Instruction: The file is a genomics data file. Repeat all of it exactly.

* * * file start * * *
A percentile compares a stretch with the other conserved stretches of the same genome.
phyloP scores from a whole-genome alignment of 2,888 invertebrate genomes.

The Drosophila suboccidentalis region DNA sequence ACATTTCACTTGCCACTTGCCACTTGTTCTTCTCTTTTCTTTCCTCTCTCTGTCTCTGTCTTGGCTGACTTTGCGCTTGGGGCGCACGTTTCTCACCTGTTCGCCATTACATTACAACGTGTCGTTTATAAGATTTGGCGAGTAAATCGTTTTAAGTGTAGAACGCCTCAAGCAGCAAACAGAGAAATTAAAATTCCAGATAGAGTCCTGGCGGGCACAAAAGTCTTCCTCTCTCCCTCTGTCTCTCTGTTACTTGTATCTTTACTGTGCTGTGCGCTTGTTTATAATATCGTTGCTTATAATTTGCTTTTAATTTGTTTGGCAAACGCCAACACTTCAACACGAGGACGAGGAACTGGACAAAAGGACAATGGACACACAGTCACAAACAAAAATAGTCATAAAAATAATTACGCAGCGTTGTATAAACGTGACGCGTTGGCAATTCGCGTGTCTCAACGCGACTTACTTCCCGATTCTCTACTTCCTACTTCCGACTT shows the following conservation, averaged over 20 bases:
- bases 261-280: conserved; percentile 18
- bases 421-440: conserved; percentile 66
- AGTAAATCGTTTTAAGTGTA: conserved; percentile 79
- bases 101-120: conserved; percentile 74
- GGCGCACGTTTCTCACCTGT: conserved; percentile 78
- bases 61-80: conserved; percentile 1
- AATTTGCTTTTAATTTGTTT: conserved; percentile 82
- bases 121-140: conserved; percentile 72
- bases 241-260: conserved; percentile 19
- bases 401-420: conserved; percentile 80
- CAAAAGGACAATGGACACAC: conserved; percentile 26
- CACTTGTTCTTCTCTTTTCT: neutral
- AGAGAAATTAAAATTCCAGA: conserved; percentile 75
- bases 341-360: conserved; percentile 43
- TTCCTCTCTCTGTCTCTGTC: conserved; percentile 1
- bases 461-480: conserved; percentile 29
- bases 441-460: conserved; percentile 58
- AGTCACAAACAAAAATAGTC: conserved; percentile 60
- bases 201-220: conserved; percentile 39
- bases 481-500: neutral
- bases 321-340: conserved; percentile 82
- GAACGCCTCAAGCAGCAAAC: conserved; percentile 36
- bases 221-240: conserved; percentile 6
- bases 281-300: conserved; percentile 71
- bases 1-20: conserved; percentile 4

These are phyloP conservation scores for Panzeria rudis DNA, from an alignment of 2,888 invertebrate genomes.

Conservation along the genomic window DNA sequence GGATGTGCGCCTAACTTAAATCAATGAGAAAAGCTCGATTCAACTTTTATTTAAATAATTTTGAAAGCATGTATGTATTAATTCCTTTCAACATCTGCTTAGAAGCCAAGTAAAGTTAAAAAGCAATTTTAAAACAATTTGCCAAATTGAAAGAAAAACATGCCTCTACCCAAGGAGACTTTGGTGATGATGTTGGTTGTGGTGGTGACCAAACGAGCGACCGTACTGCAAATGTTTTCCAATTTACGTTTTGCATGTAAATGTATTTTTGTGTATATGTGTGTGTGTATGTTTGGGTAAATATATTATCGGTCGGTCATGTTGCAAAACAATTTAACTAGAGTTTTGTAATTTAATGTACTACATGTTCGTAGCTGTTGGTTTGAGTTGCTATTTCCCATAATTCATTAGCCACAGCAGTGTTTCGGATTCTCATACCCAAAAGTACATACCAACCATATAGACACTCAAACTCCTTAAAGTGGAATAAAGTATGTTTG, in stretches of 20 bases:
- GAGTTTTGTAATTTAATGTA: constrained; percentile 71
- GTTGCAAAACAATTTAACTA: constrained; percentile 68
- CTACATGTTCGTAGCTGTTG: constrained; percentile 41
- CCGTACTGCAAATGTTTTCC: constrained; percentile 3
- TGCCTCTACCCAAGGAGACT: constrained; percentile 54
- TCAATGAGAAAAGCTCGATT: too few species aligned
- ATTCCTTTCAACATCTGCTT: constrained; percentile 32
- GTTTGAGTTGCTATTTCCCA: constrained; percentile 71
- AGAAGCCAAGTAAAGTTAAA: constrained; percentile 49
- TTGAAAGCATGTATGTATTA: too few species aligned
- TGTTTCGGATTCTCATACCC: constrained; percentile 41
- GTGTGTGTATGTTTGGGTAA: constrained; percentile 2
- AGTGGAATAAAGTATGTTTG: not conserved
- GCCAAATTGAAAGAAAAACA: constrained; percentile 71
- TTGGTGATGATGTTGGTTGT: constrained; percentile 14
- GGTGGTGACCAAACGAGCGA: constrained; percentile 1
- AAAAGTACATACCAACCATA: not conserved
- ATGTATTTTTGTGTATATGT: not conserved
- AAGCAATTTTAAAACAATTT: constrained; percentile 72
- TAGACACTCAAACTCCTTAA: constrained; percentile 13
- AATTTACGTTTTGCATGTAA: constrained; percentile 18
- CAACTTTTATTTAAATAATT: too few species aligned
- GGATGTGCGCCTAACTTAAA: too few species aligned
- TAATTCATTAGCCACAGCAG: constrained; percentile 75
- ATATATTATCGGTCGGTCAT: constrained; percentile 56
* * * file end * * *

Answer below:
A percentile compares a stretch with the other conserved stretches of the same genome.
phyloP scores from a whole-genome alignment of 2,888 invertebrate genomes.

The Drosophila suboccidentalis region DNA sequence ACATTTCACTTGCCACTTGCCACTTGTTCTTCTCTTTTCTTTCCTCTCTCTGTCTCTGTCTTGGCTGACTTTGCGCTTGGGGCGCACGTTTCTCACCTGTTCGCCATTACATTACAACGTGTCGTTTATAAGATTTGGCGAGTAAATCGTTTTAAGTGTAGAACGCCTCAAGCAGCAAACAGAGAAATTAAAATTCCAGATAGAGTCCTGGCGGGCACAAAAGTCTTCCTCTCTCCCTCTGTCTCTCTGTTACTTGTATCTTTACTGTGCTGTGCGCTTGTTTATAATATCGTTGCTTATAATTTGCTTTTAATTTGTTTGGCAAACGCCAACACTTCAACACGAGGACGAGGAACTGGACAAAAGGACAATGGACACACAGTCACAAACAAAAATAGTCATAAAAATAATTACGCAGCGTTGTATAAACGTGACGCGTTGGCAATTCGCGTGTCTCAACGCGACTTACTTCCCGATTCTCTACTTCCTACTTCCGACTT shows the following conservation, averaged over 20 bases:
- bases 261-280: conserved; percentile 18
- bases 421-440: conserved; percentile 66
- AGTAAATCGTTTTAAGTGTA: conserved; percentile 79
- bases 101-120: conserved; percentile 74
- GGCGCACGTTTCTCACCTGT: conserved; percentile 78
- bases 61-80: conserved; percentile 1
- AATTTGCTTTTAATTTGTTT: conserved; percentile 82
- bases 121-140: conserved; percentile 72
- bases 241-260: conserved; percentile 19
- bases 401-420: conserved; percentile 80
- CAAAAGGACAATGGACACAC: conserved; percentile 26
- CACTTGTTCTTCTCTTTTCT: neutral
- AGAGAAATTAAAATTCCAGA: conserved; percentile 75
- bases 341-360: conserved; percentile 43
- TTCCTCTCTCTGTCTCTGTC: conserved; percentile 1
- bases 461-480: conserved; percentile 29
- bases 441-460: conserved; percentile 58
- AGTCACAAACAAAAATAGTC: conserved; percentile 60
- bases 201-220: conserved; percentile 39
- bases 481-500: neutral
- bases 321-340: conserved; percentile 82
- GAACGCCTCAAGCAGCAAAC: conserved; percentile 36
- bases 221-240: conserved; percentile 6
- bases 281-300: conserved; percentile 71
- bases 1-20: conserved; percentile 4

These are phyloP conservation scores for Panzeria rudis DNA, from an alignment of 2,888 invertebrate genomes.

Conservation along the genomic window DNA sequence GGATGTGCGCCTAACTTAAATCAATGAGAAAAGCTCGATTCAACTTTTATTTAAATAATTTTGAAAGCATGTATGTATTAATTCCTTTCAACATCTGCTTAGAAGCCAAGTAAAGTTAAAAAGCAATTTTAAAACAATTTGCCAAATTGAAAGAAAAACATGCCTCTACCCAAGGAGACTTTGGTGATGATGTTGGTTGTGGTGGTGACCAAACGAGCGACCGTACTGCAAATGTTTTCCAATTTACGTTTTGCATGTAAATGTATTTTTGTGTATATGTGTGTGTGTATGTTTGGGTAAATATATTATCGGTCGGTCATGTTGCAAAACAATTTAACTAGAGTTTTGTAATTTAATGTACTACATGTTCGTAGCTGTTGGTTTGAGTTGCTATTTCCCATAATTCATTAGCCACAGCAGTGTTTCGGATTCTCATACCCAAAAGTACATACCAACCATATAGACACTCAAACTCCTTAAAGTGGAATAAAGTATGTTTG, in stretches of 20 bases:
- GAGTTTTGTAATTTAATGTA: constrained; percentile 71
- GTTGCAAAACAATTTAACTA: constrained; percentile 68
- CTACATGTTCGTAGCTGTTG: constrained; percentile 41
- CCGTACTGCAAATGTTTTCC: constrained; percentile 3
- TGCCTCTACCCAAGGAGACT: constrained; percentile 54
- TCAATGAGAAAAGCTCGATT: too few species aligned
- ATTCCTTTCAACATCTGCTT: constrained; percentile 32
- GTTTGAGTTGCTATTTCCCA: constrained; percentile 71
- AGAAGCCAAGTAAAGTTAAA: constrained; percentile 49
- TTGAAAGCATGTATGTATTA: too few species aligned
- TGTTTCGGATTCTCATACCC: constrained; percentile 41
- GTGTGTGTATGTTTGGGTAA: constrained; percentile 2
- AGTGGAATAAAGTATGTTTG: not conserved
- GCCAAATTGAAAGAAAAACA: constrained; percentile 71
- TTGGTGATGATGTTGGTTGT: constrained; percentile 14
- GGTGGTGACCAAACGAGCGA: constrained; percentile 1
- AAAAGTACATACCAACCATA: not conserved
- ATGTATTTTTGTGTATATGT: not conserved
- AAGCAATTTTAAAACAATTT: constrained; percentile 72
- TAGACACTCAAACTCCTTAA: constrained; percentile 13
- AATTTACGTTTTGCATGTAA: constrained; percentile 18
- CAACTTTTATTTAAATAATT: too few species aligned
- GGATGTGCGCCTAACTTAAA: too few species aligned
- TAATTCATTAGCCACAGCAG: constrained; percentile 75
- ATATATTATCGGTCGGTCAT: constrained; percentile 56